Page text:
“The study, titled “Lovers of the Death”? — Islamist Extremism in Mosques and Schools, says what worried them was not the presence of extremist literature, but that they found nothing but such writings in several libraries.”

“The authors say openly available material and analysis of social media postings helped confirm their views that many Canadians, including leading politicians, are turning a blind eye to the dangers.”

“They argue the issue is too important to ignore, given that a number of young Canadians have become radicalized to violence.”

“Canadian Muslims with humanist and modernist outlooks are being drowned out by those with extreme views, the study says. “The struggle for the soul of Islam between Islamists and humanists goes on in Canada and the U.S.A., not just in the Middle East, Europe and South Asia.”

The article was co-authored by Thomas Quiggin – a former intelligence analyst from the Privy Council Office and RCMP, and Saied Shoaaib – a journalist who came to Canada from Egypt.

The report details a serious problem that needs to be acknowledged and addressed.

Does it mean that Muslim people in Canada should be punished or discriminated against? Of course not. As Canadians, we condemn violence against innocent law-abiding people – such as the terrible recent attack in Quebec City.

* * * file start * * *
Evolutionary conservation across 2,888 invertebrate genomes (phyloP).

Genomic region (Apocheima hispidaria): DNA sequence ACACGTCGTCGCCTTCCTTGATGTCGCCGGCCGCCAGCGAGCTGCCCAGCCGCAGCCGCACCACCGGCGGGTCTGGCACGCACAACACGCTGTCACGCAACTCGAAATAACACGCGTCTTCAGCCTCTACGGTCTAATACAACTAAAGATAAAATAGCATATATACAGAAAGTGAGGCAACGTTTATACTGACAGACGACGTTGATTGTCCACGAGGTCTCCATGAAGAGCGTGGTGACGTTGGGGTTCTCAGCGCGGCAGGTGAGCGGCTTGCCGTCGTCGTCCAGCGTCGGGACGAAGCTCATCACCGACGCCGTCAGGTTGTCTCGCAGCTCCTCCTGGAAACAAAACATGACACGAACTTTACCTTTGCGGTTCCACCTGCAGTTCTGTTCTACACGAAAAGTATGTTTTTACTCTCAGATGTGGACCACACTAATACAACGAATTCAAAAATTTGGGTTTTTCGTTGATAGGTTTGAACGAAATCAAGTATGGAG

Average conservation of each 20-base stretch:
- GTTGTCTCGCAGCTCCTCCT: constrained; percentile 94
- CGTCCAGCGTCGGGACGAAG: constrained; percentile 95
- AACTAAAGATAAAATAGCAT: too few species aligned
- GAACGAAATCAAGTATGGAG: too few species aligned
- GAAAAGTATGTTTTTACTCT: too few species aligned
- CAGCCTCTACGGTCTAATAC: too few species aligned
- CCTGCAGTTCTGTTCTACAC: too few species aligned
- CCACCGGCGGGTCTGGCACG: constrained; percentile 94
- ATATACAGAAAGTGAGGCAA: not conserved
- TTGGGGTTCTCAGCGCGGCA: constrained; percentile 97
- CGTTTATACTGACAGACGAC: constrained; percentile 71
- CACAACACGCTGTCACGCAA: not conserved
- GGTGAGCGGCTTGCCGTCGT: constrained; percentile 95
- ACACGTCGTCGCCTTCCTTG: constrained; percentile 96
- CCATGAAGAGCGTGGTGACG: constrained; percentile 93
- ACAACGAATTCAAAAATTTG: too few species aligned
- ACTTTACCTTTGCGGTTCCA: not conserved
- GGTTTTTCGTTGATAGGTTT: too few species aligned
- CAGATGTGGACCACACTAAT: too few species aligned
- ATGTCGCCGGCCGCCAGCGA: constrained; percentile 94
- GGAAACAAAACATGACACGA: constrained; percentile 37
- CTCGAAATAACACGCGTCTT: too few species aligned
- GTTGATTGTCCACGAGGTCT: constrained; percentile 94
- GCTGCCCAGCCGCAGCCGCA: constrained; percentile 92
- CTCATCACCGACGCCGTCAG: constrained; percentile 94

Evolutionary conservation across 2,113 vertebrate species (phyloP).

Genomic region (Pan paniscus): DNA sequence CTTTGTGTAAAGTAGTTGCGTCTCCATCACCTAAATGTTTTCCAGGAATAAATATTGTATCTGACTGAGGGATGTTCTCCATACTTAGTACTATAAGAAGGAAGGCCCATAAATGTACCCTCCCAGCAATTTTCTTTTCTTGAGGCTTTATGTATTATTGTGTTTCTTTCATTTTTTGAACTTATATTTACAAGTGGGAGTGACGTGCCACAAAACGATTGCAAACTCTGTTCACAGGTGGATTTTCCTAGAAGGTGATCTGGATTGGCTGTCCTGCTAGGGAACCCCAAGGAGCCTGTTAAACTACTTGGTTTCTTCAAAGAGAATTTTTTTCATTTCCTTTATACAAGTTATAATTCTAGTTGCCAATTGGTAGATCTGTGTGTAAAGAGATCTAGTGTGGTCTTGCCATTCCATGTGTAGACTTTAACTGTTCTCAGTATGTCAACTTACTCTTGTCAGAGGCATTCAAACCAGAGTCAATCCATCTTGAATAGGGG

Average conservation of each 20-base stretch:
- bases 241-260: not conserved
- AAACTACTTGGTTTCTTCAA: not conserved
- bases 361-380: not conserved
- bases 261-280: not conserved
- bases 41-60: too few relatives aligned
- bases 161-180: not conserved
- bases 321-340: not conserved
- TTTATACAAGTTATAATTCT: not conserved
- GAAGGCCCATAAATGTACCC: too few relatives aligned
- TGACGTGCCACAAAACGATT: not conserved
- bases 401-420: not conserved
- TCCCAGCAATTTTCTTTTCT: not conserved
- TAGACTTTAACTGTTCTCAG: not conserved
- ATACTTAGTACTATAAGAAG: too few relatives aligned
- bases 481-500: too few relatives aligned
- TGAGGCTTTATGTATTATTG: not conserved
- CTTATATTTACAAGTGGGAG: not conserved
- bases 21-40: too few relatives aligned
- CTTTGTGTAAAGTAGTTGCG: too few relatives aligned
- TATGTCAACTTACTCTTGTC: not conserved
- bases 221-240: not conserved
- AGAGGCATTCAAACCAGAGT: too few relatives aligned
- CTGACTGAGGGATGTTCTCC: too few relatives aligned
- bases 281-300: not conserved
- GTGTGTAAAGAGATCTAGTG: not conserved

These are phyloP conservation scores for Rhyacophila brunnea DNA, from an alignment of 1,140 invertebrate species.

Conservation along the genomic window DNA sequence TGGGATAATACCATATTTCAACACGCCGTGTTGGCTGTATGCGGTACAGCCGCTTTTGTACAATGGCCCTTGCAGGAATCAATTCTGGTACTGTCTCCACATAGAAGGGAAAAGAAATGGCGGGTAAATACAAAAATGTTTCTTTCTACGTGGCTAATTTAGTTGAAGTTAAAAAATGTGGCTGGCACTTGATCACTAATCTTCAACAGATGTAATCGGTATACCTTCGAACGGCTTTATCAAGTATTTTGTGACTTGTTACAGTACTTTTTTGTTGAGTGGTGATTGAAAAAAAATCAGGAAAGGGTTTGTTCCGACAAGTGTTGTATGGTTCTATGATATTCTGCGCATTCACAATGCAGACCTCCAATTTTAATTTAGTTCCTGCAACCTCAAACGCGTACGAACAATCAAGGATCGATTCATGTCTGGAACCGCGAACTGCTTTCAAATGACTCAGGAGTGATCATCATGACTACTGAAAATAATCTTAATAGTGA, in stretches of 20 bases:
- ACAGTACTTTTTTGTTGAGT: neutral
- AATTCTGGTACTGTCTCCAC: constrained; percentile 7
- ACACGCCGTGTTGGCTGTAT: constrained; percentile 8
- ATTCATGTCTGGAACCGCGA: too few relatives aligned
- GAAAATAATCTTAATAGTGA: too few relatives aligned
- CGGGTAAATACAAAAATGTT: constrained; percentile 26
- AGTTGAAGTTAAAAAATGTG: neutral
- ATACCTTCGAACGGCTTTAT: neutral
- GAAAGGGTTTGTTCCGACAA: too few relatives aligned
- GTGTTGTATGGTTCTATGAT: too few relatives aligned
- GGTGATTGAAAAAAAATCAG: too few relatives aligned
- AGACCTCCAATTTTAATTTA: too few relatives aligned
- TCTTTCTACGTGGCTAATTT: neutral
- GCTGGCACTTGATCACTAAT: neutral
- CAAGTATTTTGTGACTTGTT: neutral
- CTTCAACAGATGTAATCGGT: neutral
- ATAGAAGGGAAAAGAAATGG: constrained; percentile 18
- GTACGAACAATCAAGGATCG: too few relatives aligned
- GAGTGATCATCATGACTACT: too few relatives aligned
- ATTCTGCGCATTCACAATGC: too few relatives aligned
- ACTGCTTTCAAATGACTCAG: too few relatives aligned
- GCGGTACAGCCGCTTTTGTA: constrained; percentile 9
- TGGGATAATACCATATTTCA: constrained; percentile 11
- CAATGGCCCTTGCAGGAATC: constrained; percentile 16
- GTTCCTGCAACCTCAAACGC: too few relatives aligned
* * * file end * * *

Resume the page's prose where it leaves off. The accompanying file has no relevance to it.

Our laws protect the rights of all citizens equally, and nothing should change that.

It does mean that we need to confront the fact that Islamic extremism exists in Canada. We can’t be blinded by political correctness, or hide behind the phrase ‘Islamophobia.’

Our political leaders need to get beyond political correctness, and call out problems when they exist. We can walk and chew gum at the same time. We can confront Islamic extremism in Canada, and uphold the rights of all Canadians – including Muslim citizens – at the same time.

The right to freely criticize all viewpoints – including religious perspectives – is a core part of the western world’s strength, and is freedom that we as Canadians and members of Western Civilization cherish and must fight to defend. We have to be able to confront bad or dangerous ideas – even when we disagree on what that means.

Unfortunately, the government is trying to pass M-103 – a motion against ‘Islamophobia.’ While it sounds nice, it could lead us down the road of criminalizing criticism of Islamic extremism – which would go completely against free speech.

Keep in mind that inciting violence against any group is already illegal. So anyone calling for attacks on any group – including Muslim people – would face charges under existing law. Passing a motion against criticism of a specific religion is very concerning, and could lead to a dangerous stifling of free speech and free thought.

That must not happen.

Canadians must be free to criticize each others ideas, perspectives, and even religious views. We need to be free to call out dangerous extremism, and also empower those who would confront that extremism. We can do all of those things while respecting and defending the rights of Muslim citizens, and empowering those within Islam who push back against extremism.

But we must never lose our ability to share our thoughts and speak our minds.

And we must say this very clearly: Confronting Islamic extremism is not Islamophobia.

Spencer Fernando